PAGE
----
As a business owner, there are a plethora of cyber security threats that your business faces on a day to day basis. One threat that we constantly see are phishing scams. The scams are simple but, they are also highly effective at tricking a user into giving up private information. Even the most tech-savvy individuals are fooled by phishing scams. All users need to know what these scams look like and how to avoid them. It doesn’t take much to compromise a system and even the simplest clue, such as a username and/or password can be all the information that an enterprising hacker needs to compromise your systems.
For this reason it is imperative that you and your employees be hyper-aware of phishing schemes and the best ways to avoid them.
What is a phishing and how do you recognize it?
Microsoft defines phishing as: “Phishing email messages, websites, and phone calls are designed to steal money. Cybercriminals can do this by installing malicious software on your computer or stealing personal information off of your computer.”
Not all phishing scams are as easily identified as the Nigerian prince just dying to send you his personal fortune. Many phishing scams are sophisticated efforts that use advanced social engineering techniques to fool an unsuspecting or inattentive users into handing over sensitive information. Over 90% of all data breaches originate with a phishing scam which is why cyber criminals spend so much time and effort perfecting their approach.
Some of the most common impersonations that cyber criminals use are banking, IRS, paypal and major consumer sites like Microsoft, Amazon and Facebook.
Below is an example of phishing emails and as you can see they look pretty official.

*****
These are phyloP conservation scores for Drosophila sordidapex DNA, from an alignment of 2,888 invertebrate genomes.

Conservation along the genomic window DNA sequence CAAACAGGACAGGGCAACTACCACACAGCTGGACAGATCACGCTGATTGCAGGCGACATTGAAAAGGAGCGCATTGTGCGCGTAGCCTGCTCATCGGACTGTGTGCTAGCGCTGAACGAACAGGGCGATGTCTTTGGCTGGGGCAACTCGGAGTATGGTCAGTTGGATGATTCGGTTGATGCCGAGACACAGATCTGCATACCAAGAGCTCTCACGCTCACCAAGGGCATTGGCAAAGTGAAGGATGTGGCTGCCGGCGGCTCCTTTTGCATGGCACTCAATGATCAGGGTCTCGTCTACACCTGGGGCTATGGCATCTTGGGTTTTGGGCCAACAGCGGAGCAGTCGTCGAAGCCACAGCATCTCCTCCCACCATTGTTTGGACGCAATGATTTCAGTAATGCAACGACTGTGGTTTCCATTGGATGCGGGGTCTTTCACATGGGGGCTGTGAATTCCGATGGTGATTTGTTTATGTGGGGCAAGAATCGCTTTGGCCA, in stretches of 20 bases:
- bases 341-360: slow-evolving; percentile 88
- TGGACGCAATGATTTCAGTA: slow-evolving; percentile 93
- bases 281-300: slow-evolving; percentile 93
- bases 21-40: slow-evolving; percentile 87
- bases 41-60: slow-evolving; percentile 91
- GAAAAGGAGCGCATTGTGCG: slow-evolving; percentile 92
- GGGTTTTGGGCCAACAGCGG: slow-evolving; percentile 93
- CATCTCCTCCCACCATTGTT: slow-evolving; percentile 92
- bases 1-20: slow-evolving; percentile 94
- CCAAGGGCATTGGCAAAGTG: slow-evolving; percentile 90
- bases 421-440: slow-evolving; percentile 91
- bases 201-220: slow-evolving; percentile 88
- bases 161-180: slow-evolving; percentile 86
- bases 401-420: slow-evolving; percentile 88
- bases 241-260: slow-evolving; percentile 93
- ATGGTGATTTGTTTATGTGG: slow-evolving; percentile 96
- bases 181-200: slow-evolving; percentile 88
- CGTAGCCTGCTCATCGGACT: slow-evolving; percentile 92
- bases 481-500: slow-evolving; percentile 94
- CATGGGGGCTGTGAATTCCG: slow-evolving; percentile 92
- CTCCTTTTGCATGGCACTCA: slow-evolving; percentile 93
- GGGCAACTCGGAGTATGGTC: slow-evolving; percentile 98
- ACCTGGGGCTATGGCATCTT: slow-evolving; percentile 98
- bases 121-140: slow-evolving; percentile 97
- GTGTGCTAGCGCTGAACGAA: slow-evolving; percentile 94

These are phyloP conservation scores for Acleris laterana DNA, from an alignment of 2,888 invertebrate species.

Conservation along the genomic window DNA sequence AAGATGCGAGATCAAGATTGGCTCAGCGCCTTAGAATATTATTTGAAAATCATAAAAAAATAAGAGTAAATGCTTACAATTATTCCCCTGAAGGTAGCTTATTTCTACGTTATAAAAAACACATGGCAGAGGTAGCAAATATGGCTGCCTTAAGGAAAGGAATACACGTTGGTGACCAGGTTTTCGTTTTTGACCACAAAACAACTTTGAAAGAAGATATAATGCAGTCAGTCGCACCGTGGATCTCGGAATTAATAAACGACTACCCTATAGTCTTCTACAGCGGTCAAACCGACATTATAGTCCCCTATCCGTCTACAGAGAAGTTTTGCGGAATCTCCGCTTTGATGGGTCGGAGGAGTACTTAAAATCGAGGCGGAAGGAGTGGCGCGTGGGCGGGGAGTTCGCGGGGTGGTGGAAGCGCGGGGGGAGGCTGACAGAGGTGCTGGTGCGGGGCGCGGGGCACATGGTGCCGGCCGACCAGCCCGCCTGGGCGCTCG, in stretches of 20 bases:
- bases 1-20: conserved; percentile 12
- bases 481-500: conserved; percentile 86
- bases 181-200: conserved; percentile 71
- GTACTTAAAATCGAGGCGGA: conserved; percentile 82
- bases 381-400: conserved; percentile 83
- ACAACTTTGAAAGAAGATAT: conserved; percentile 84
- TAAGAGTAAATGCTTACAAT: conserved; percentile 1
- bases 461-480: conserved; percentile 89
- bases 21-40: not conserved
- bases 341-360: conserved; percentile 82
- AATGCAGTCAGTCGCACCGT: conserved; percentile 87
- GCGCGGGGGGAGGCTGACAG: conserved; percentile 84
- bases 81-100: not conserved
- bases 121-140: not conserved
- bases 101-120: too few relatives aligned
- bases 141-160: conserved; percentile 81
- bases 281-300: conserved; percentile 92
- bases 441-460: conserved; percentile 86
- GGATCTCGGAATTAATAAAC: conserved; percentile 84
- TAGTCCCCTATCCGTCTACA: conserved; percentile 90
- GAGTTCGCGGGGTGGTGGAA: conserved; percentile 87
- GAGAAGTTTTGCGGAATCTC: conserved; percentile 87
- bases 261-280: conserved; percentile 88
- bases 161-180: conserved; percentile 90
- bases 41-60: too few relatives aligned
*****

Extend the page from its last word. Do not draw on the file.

Tips To Protect Against Phishing
There are some simple tips that may seem basic, but are essential to ensuring you protect yourself as much as possible.
Pay Attention To Emails That Appear Suspicious
Businesses are not going to request sensitive personal information via email. Any email that asks for personal information should raise suspicion. Instruct employees to ignore any emails asking for anything related to account information, passwords or any other sensitive information, unless they are specifically expecting that email. If you receive an email that you are suspicious of, call the sender to confirm the email’s veracity. if there is a need to enter sensitive personal information, perhaps for a renewal of services, go directly to the service provider’s website rather than clicking on an email link. If you do need to enter personal information via an email, make sure the link goes to a legitimate website that you recognize or preferably go directly to the website.
Check website addresses
Most people don’t pay close attention to the site that they are clicking on when they click a link. But you can reveal the actual link that a “Click Here” button or text link an email is pointing to. When hovering over a link, the user can simply preview the site, and if it’s not going to the actual company site or a website that they recognize, then clicking on that link could invite numerous problems, including a potential phishing website or installing a piece of malware onto the users device.
Always know what links you are clicking on and where they lead
Everyone has experienced that feeling of “I shouldn’t have clicked on that one!” as pop ups and malware start spreading on their computer. Many browsers will give a preview of where the link leads before you click it especially if the website is questionable. If you don’t recognize the link you’ll be clicking to or are worried about the title, don’t click it.
4. Don’t input personal information unless you are sure of the website
Yes we are belaboring a point here. Reminding them to NEVER give personal information if there is even a shred of doubt. Always check in the upper left corner of the URL in your web browser that it s a secure site.
We realize that this kind of information may seem remedial. But you should never assume that your employees know these things. Education is the best way to mitigate your security risks.
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